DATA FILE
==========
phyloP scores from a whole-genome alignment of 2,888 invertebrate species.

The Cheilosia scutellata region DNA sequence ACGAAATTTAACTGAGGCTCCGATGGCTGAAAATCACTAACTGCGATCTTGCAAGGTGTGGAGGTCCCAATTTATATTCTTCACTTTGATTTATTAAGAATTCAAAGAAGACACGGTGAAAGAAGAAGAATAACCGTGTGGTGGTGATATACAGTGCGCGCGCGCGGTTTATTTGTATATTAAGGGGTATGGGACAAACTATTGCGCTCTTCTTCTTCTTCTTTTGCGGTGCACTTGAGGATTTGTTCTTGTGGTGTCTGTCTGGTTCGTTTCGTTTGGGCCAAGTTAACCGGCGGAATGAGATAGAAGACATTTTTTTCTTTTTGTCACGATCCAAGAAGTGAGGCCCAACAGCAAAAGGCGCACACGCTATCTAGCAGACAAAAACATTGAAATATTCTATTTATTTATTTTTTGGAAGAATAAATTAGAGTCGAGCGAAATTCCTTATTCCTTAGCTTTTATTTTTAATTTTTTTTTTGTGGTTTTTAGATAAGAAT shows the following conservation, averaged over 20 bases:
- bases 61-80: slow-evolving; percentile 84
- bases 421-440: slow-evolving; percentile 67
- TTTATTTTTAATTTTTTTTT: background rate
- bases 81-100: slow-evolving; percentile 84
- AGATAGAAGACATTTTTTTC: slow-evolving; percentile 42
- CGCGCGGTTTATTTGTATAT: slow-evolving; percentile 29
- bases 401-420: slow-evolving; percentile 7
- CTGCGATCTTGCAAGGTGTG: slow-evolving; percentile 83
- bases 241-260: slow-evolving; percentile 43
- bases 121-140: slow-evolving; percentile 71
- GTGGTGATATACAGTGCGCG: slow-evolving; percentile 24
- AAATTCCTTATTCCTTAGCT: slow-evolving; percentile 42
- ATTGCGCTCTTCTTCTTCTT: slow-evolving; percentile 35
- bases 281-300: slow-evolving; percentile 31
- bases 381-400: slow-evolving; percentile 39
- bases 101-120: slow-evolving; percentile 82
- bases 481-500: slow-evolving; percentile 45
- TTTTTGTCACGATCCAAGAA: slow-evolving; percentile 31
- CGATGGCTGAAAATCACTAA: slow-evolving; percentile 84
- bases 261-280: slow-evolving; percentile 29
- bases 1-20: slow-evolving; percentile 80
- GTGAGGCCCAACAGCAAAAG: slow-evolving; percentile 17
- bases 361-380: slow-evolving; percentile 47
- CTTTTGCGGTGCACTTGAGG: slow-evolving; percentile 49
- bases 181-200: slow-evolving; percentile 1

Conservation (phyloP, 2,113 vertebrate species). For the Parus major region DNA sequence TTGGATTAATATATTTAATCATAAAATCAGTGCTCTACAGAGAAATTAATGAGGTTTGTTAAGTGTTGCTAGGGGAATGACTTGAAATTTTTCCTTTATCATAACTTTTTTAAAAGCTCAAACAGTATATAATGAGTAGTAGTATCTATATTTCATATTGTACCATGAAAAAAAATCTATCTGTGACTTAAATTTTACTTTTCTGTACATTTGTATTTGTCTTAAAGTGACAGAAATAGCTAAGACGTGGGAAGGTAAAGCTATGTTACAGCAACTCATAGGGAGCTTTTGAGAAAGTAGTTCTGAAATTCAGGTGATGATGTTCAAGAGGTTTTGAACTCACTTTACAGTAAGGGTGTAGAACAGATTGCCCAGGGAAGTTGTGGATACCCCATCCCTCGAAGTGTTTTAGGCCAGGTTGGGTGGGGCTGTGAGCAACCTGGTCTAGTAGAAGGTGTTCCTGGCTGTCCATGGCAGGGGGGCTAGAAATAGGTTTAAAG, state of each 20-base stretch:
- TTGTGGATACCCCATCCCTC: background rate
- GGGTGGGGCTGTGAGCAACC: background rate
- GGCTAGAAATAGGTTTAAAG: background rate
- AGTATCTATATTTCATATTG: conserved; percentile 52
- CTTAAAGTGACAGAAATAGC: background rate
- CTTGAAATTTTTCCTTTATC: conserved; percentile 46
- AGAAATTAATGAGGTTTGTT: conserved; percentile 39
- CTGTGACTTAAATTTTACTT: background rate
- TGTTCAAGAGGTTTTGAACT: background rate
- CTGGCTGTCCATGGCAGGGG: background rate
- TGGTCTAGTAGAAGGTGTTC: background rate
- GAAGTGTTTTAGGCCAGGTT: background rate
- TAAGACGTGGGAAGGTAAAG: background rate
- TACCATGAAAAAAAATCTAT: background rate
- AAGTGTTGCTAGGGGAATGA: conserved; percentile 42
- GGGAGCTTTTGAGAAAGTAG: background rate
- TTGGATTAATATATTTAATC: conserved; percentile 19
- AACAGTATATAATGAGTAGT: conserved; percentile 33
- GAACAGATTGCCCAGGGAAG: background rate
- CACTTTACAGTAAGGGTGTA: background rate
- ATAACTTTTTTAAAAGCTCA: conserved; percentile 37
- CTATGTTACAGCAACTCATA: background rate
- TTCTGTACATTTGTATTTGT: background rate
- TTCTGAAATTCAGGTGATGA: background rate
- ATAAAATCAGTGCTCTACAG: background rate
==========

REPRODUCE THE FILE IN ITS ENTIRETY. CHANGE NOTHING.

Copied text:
phyloP scores from a whole-genome alignment of 2,888 invertebrate species.

The Cheilosia scutellata region DNA sequence ACGAAATTTAACTGAGGCTCCGATGGCTGAAAATCACTAACTGCGATCTTGCAAGGTGTGGAGGTCCCAATTTATATTCTTCACTTTGATTTATTAAGAATTCAAAGAAGACACGGTGAAAGAAGAAGAATAACCGTGTGGTGGTGATATACAGTGCGCGCGCGCGGTTTATTTGTATATTAAGGGGTATGGGACAAACTATTGCGCTCTTCTTCTTCTTCTTTTGCGGTGCACTTGAGGATTTGTTCTTGTGGTGTCTGTCTGGTTCGTTTCGTTTGGGCCAAGTTAACCGGCGGAATGAGATAGAAGACATTTTTTTCTTTTTGTCACGATCCAAGAAGTGAGGCCCAACAGCAAAAGGCGCACACGCTATCTAGCAGACAAAAACATTGAAATATTCTATTTATTTATTTTTTGGAAGAATAAATTAGAGTCGAGCGAAATTCCTTATTCCTTAGCTTTTATTTTTAATTTTTTTTTTGTGGTTTTTAGATAAGAAT shows the following conservation, averaged over 20 bases:
- bases 61-80: slow-evolving; percentile 84
- bases 421-440: slow-evolving; percentile 67
- TTTATTTTTAATTTTTTTTT: background rate
- bases 81-100: slow-evolving; percentile 84
- AGATAGAAGACATTTTTTTC: slow-evolving; percentile 42
- CGCGCGGTTTATTTGTATAT: slow-evolving; percentile 29
- bases 401-420: slow-evolving; percentile 7
- CTGCGATCTTGCAAGGTGTG: slow-evolving; percentile 83
- bases 241-260: slow-evolving; percentile 43
- bases 121-140: slow-evolving; percentile 71
- GTGGTGATATACAGTGCGCG: slow-evolving; percentile 24
- AAATTCCTTATTCCTTAGCT: slow-evolving; percentile 42
- ATTGCGCTCTTCTTCTTCTT: slow-evolving; percentile 35
- bases 281-300: slow-evolving; percentile 31
- bases 381-400: slow-evolving; percentile 39
- bases 101-120: slow-evolving; percentile 82
- bases 481-500: slow-evolving; percentile 45
- TTTTTGTCACGATCCAAGAA: slow-evolving; percentile 31
- CGATGGCTGAAAATCACTAA: slow-evolving; percentile 84
- bases 261-280: slow-evolving; percentile 29
- bases 1-20: slow-evolving; percentile 80
- GTGAGGCCCAACAGCAAAAG: slow-evolving; percentile 17
- bases 361-380: slow-evolving; percentile 47
- CTTTTGCGGTGCACTTGAGG: slow-evolving; percentile 49
- bases 181-200: slow-evolving; percentile 1

Conservation (phyloP, 2,113 vertebrate species). For the Parus major region DNA sequence TTGGATTAATATATTTAATCATAAAATCAGTGCTCTACAGAGAAATTAATGAGGTTTGTTAAGTGTTGCTAGGGGAATGACTTGAAATTTTTCCTTTATCATAACTTTTTTAAAAGCTCAAACAGTATATAATGAGTAGTAGTATCTATATTTCATATTGTACCATGAAAAAAAATCTATCTGTGACTTAAATTTTACTTTTCTGTACATTTGTATTTGTCTTAAAGTGACAGAAATAGCTAAGACGTGGGAAGGTAAAGCTATGTTACAGCAACTCATAGGGAGCTTTTGAGAAAGTAGTTCTGAAATTCAGGTGATGATGTTCAAGAGGTTTTGAACTCACTTTACAGTAAGGGTGTAGAACAGATTGCCCAGGGAAGTTGTGGATACCCCATCCCTCGAAGTGTTTTAGGCCAGGTTGGGTGGGGCTGTGAGCAACCTGGTCTAGTAGAAGGTGTTCCTGGCTGTCCATGGCAGGGGGGCTAGAAATAGGTTTAAAG, state of each 20-base stretch:
- TTGTGGATACCCCATCCCTC: background rate
- GGGTGGGGCTGTGAGCAACC: background rate
- GGCTAGAAATAGGTTTAAAG: background rate
- AGTATCTATATTTCATATTG: conserved; percentile 52
- CTTAAAGTGACAGAAATAGC: background rate
- CTTGAAATTTTTCCTTTATC: conserved; percentile 46
- AGAAATTAATGAGGTTTGTT: conserved; percentile 39
- CTGTGACTTAAATTTTACTT: background rate
- TGTTCAAGAGGTTTTGAACT: background rate
- CTGGCTGTCCATGGCAGGGG: background rate
- TGGTCTAGTAGAAGGTGTTC: background rate
- GAAGTGTTTTAGGCCAGGTT: background rate
- TAAGACGTGGGAAGGTAAAG: background rate
- TACCATGAAAAAAAATCTAT: background rate
- AAGTGTTGCTAGGGGAATGA: conserved; percentile 42
- GGGAGCTTTTGAGAAAGTAG: background rate
- TTGGATTAATATATTTAATC: conserved; percentile 19
- AACAGTATATAATGAGTAGT: conserved; percentile 33
- GAACAGATTGCCCAGGGAAG: background rate
- CACTTTACAGTAAGGGTGTA: background rate
- ATAACTTTTTTAAAAGCTCA: conserved; percentile 37
- CTATGTTACAGCAACTCATA: background rate
- TTCTGTACATTTGTATTTGT: background rate
- TTCTGAAATTCAGGTGATGA: background rate
- ATAAAATCAGTGCTCTACAG: background rate